Shearer has a second trainer, Hannah Ozkal of Bonner Springs, and between them they could train four to six dogs at a time. With the help of eight student trainers, they are able to train eight to 10 dogs at once.
The national average wait time to receive a service dog is three to five years. With Paws For Freedom, that’s reduced to six months to a year.
Not only does the partnership improve efficiency, it makes a big difference in the lives of the student trainers.
Students as teachers
The destination Tuesday was the Corinth Library in Prairie Village. The lesson was to practice the elevator and stairs, as well as waiting patiently as trainers sat and read a book.
The students train with the dogs, four puppies and four adults, five days a week after school. Tuesdays and Thursdays are dedicated to public outings with the dogs ranging from quiet libraries to bustling big-box stores.
At the library Tuesday, students were training the adult dogs that are further along in training and better house-broken. They’re on track to graduate this year, but they’ve still got a lot to learn until they reach a leap in maturation that comes between 18 months and two years, Shearer said.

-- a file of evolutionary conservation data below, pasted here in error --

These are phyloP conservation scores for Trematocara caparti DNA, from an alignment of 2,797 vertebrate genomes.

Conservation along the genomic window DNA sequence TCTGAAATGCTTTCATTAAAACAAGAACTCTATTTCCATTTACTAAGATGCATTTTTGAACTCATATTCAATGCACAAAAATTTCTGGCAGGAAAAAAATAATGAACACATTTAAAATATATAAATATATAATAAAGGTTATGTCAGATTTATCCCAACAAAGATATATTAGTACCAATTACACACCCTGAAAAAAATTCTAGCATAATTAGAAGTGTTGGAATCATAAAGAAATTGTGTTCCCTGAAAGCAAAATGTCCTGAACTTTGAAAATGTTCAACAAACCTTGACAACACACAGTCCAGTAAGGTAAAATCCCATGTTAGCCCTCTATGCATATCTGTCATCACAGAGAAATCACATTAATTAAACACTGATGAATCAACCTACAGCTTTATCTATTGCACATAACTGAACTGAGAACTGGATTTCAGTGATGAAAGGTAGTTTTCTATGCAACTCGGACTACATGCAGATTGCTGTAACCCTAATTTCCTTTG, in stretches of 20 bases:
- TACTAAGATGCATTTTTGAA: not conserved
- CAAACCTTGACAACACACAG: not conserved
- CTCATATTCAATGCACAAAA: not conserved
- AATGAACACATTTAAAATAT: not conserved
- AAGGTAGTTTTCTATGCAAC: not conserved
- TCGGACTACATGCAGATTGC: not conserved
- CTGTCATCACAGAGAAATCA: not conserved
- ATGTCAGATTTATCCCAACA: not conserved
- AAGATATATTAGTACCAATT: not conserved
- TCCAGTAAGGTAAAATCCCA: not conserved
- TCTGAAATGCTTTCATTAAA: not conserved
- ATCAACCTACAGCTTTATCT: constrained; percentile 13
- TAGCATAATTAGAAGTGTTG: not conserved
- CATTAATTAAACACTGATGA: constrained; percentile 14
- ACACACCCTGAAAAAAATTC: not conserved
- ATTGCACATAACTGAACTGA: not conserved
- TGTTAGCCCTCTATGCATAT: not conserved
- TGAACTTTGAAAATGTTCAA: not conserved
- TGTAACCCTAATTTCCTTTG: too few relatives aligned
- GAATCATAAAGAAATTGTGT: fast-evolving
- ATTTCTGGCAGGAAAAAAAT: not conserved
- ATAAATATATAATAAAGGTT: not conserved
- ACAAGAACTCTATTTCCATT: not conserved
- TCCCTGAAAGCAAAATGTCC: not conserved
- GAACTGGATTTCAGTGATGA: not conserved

Sophomore trainer Madison Peavey is in her second year in the club and worked with Bella on Tuesday.
“You have to be really patient,” she said.
Trainer Jacob Steiniger, a senior, agreed with Peavey, adding that learning to be patient and persistent is especially important with the puppies. As he speaks, he peers around the corner of a bookshelf, keeping an eye on two children who look like they might like to pet his dog, Gracie.
Teaching people proper service dog etiquette is also a part of training their dogs for proper service behavior. The service capes the dogs wear help identify them, but small children don’t always know the difference. Student trainers always have to keep a keen eye on what their dog is doing, as well as with whom it’s interacting.
“All dogs can be quite sneaky,” Shearer said, adding that the next challenge will be to take the dogs into an eating establishment. Trainers will have to order food and eat while their dog waits patiently.